A modest proposal

This Fourth of July, I’d like to propose that we ban over the counter fireworks in the United States.

My reasons are thus:

From an environmental standpoint, over the counter fireworks are wasteful. Most are not disposed of properly and can be seen littering the streets and sidewalks for days after they’ve been used.

Environmental standpoint II: This is fire season. Fireworks pose a risk of setting fires. And fires can be deadly and devastating.

From a pet owner’s standpoint, over the counter fireworks cause a great deal of unnecessary alarm. The kittens do not understand what these loud noises are, just that they are loud. I’ve written articles about pet safety for the Fourth, and dogs and horses are also at risk for running away or harming themselves as they attempt to flee the noise.

From a mother’s standpoint, getting a kid to bed when the neighbors are shooting off fireworks at midnight? Yeah, impossible.

I know that there will be those who disagree. Over the counter fireworks are fun, the booths provide fundraiser opportunities and it’s a once a year treat.

My answers to these arguments: There are city-funded fireworks on the evening of the Fourth (that could most likely benefit from a donation of whatever you would have spent on over the counter fireworks — I know our city would — and are more satisfying to watch then tiny sprays of fire), my favorite fundraisers are those where I give you money and you give me nothing, and it’s never once a year — it’s the week before and the week after, and then you have to deal with the noise again for some reason on New Year’s.

In conclusion, over the counter fireworks are an environmental hazard and can potentially cause unnecessary harm to children and pets. If the U.S. won’t ban them, then I’d settle for Oregon. Hell, I’d settle for just my city.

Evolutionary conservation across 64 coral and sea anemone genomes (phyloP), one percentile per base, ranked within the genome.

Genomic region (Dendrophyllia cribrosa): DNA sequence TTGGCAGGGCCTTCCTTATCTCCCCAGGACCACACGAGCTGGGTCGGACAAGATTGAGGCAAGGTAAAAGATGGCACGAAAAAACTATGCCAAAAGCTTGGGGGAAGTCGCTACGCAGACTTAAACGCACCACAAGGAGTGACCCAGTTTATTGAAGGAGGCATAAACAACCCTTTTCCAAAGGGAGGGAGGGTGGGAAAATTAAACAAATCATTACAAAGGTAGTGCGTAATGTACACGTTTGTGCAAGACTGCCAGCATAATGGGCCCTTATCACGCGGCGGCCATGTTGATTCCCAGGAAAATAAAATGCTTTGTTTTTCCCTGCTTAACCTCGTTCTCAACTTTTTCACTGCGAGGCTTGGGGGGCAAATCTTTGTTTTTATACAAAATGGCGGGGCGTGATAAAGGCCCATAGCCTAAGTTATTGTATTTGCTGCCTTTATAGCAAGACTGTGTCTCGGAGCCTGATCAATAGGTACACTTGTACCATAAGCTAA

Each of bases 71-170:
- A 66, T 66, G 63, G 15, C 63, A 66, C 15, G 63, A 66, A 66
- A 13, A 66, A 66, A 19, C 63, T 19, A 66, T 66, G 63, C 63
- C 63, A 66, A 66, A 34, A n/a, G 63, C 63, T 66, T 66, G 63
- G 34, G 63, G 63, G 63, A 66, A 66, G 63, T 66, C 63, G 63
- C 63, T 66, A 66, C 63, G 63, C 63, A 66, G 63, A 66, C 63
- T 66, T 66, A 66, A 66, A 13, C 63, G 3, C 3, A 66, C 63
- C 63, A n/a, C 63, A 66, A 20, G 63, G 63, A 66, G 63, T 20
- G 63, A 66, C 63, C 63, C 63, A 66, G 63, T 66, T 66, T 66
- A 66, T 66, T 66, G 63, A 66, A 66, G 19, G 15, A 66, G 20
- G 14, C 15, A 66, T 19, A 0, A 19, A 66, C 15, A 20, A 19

*Unlike my buddy Jonathan Swift, I am serious.

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8 thoughts on “A modest proposal

  1. Mary Ann says:

    All fireworks are banned in my city in Virginia, even sparklers. But there are those who seem to set them off anyway, year after year.

    Like

  2. Ess Kay says:

    In addition to your excellent points, I would like to add another reason for the ban: the sound of fireworks can be traumatic for those living with PTSD.

    Like

  3. Jenni says:

    Firework sales have been banned in my state (Victoria, Australia) for at least 30 years and although they can be fun they are very dangerous and I am happy they are no longer easy to obtain, very rarely do you hear fireworks now except for the large properly organised events.

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  4. Roberta says:

    I’m in California, and fireworks are banned here, except for city events. Last night, someone in our (rural) neighborhood was setting off fireworks after 11 pm. In a fire zone. I’d pay extra for more police enforcement of this ban.

    Like

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